In October last year (2017) we took a three-week trip to Thailand. We wanted to explore various parts of the country and decided to spend 2 of the weeks adventuring, and save the last week for relaxation time.
Our first stop was Bangkok where we spent a few days visiting temples, museums, and marvelling at the tremendous amount of traffic. Unfortunately the Grand Palace was closed during that time as part of preparations for the King’s funeral. We took a day to visit the historical city of Ayutthaya as well, which is definitely something we’d recommend to everyone.
After the bustle of Bangkok we escaped by bus to the much quieter Kanchanaburi. Once there we rented a scooter and took a trip for the day to Erawan National Park where we walked and photographed all seven waterfalls. We tried to swim, but found the large fish nipping at your feet and body to be a little too unsettling. On the way back we got caught in the rain with nothing but flimsy one-use rain jackets to protect us from the downpour. We were grateful to get back safely, and even more grateful to have an amazing family-run restaurant right outside our accommodation where we promptly ordered and finished 2 full meals each.
The next day in Kanchanaburi we found ourselves on a dirt road on our way to a Giant Rain Tree. After hugging the tree we sat down to enjoy a coke in the blazing heat, observing the colourful chickens in the area. Next we visited some temples in the hills. Little did we know that we would need to hike up quite a few stairs in air so humid it was starting to feel liquid. We were, however, rewarded for our efforts with stunning views of the countryside.
Our next stop was Chiang Mai in the Northern parts of Thailand. We once again rented a scooter and set out to visit a Hmong village inside the Doi Suthep Poi National park where we found a lively market, a strange assortment of rusted objects in the local “museum”, and a genuine certified barista. This outing had some extra adventure at the start in the form of a roadblock on the road leading into the park. The funny thing about this roadblock (and a few others like it we noticed after) was that only people on scooters were being stopped. Everyone stopped was asked for their license, after which they were promptly ushered into a line where they were asked to pay a “spot fine”, which was deposited into a backpack.We were then also given a piece of paper legitimizing the fine, and told that it would be ok to ride around for three days - just present the paper if stopped again.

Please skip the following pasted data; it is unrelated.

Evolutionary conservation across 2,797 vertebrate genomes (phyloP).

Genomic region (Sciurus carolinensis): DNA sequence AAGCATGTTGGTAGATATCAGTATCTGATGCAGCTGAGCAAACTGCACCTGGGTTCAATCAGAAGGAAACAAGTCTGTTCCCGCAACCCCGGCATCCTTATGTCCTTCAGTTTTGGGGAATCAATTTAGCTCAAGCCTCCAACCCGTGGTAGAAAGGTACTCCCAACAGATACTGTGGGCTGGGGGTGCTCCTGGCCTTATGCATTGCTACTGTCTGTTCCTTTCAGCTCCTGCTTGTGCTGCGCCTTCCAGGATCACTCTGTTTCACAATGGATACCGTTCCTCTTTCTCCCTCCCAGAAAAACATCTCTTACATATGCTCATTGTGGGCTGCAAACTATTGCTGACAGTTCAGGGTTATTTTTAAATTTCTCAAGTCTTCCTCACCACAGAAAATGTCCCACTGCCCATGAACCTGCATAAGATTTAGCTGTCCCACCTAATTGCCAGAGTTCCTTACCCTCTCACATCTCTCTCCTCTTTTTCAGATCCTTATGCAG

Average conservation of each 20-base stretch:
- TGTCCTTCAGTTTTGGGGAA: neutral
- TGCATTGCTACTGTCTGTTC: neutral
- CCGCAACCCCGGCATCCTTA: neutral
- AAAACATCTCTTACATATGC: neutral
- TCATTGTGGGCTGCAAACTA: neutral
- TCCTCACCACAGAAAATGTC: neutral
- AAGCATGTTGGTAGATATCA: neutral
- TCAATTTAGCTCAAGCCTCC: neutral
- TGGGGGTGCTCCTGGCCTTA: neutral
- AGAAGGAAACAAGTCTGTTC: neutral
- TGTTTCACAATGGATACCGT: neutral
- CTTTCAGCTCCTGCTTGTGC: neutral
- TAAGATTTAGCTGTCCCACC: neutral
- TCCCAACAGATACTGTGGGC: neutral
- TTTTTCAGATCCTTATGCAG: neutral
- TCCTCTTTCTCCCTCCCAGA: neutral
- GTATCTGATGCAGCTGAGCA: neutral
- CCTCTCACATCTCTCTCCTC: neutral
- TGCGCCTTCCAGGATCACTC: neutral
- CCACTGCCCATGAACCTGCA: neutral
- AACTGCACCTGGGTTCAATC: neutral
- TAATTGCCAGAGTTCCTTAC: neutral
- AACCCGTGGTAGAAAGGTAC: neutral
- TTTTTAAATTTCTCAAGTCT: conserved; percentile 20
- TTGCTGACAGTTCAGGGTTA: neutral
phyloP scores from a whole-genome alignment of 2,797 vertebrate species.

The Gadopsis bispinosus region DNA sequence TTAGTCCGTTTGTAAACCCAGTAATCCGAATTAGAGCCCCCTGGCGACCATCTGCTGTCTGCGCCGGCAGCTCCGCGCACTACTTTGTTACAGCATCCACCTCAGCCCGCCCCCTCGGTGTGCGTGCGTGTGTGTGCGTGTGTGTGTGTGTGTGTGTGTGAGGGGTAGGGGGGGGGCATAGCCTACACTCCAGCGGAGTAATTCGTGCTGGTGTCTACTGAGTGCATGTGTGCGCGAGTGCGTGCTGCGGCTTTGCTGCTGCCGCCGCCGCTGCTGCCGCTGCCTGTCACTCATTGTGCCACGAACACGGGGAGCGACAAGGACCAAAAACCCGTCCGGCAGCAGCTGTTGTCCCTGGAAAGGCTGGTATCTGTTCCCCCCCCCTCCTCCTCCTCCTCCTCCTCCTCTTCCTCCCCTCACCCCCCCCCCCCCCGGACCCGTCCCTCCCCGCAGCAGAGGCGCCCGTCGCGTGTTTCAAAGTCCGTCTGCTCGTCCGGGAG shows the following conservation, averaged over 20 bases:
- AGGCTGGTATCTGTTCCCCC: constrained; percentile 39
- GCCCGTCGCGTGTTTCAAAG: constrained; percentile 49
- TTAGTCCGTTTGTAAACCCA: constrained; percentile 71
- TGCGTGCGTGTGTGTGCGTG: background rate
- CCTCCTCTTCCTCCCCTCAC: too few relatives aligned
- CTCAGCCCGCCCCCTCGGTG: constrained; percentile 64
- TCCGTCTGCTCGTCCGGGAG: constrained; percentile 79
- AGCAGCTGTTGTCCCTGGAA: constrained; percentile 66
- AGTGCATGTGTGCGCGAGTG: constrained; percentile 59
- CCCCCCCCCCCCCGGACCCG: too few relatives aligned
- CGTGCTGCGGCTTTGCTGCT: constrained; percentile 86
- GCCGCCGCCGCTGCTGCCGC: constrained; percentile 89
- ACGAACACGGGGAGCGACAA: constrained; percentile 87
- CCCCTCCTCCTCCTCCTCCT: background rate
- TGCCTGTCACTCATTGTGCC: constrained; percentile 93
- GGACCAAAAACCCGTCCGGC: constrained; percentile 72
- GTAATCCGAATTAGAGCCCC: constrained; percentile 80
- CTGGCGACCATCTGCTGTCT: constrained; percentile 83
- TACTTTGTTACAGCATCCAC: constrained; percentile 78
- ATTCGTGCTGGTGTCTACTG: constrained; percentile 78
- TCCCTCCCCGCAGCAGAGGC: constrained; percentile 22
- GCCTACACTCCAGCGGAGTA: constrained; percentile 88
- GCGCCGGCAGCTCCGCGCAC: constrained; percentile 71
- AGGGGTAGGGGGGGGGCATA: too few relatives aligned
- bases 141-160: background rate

During the rest of our stay in Chiang Mai we visited a silk factory, where we got to see silk weaving in action, a traditional umbrella making factory, where we saw how a traditional umbrella is made from start to finish, and we also enjoyed walking through the silent ruins of Wiang Kum Kam.
We’d had enough of cross-country buses at this point, and felt it well worth the extra cost to get a plane ticket from Chiang Mai to Phuket. In Phuket we stayed in a lovely villa overlooking the pool and within walking distance of Kata and Karon beach. Things slowed down here, and we enjoyed getting up a little later, heading to the beach for an hour or two, and lazing about a little in the afternoons before heading out for a late afternoon stroll on the beach again. We particularly enjoyed getting fresh fruit almost every day from one of the local vendors. One excursion that we absolutely loved was an afternoon/night time sea canoe adventure in the nearby Ao Phang-nga National Park, where we were able to see and swim with bioluminescent plankton. Drifting through sea caves and exiting from the depths into an untouched world left us in awe.
To celebrate six months together, we went to a lovely restaurant at a resort overlooking Patong beach. It was after a lovely dinner, once we were back at our serene accommodation, that Gerrit proposed and we got engaged (Vanessa’s response was “Yes! Hells yes! Of course!”). It should come as no surprise that Thailand will always be a special place for us.